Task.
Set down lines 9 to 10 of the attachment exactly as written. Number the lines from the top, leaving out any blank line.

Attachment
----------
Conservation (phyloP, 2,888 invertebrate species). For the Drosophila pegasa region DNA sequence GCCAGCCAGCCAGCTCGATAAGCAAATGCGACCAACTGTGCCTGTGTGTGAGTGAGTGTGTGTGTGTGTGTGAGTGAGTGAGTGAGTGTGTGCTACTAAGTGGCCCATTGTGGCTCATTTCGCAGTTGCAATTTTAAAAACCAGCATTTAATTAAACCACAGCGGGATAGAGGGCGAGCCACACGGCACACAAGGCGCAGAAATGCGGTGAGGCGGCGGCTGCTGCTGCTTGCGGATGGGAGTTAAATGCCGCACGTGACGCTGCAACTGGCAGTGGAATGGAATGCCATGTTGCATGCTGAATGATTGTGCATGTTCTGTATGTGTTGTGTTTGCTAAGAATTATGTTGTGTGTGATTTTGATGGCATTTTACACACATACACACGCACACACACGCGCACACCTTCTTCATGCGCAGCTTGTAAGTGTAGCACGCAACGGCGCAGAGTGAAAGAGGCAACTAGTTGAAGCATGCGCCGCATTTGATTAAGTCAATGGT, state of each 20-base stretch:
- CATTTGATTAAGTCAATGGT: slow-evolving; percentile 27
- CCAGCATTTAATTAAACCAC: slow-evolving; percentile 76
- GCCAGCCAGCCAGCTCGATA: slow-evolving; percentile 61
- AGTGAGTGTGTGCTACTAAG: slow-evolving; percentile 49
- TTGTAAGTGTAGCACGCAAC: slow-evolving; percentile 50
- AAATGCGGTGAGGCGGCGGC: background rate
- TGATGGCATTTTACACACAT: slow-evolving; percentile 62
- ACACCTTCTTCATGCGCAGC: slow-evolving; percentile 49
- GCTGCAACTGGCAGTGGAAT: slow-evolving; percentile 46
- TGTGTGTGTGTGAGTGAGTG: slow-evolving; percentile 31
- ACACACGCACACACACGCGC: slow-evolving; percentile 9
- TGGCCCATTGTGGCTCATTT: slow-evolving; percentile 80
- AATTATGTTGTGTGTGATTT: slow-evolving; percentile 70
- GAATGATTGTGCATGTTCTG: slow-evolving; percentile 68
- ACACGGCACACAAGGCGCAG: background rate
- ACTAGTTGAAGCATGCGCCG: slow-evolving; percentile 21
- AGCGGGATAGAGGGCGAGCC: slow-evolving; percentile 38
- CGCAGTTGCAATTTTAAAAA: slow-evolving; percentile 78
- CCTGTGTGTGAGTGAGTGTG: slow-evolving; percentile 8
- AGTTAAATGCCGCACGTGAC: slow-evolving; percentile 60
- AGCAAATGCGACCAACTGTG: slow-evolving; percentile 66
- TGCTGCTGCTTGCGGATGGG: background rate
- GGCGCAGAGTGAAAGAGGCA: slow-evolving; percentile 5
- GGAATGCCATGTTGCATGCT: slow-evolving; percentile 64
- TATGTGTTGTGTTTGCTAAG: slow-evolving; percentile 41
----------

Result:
- ACACCTTCTTCATGCGCAGC: slow-evolving; percentile 49
- GCTGCAACTGGCAGTGGAAT: slow-evolving; percentile 46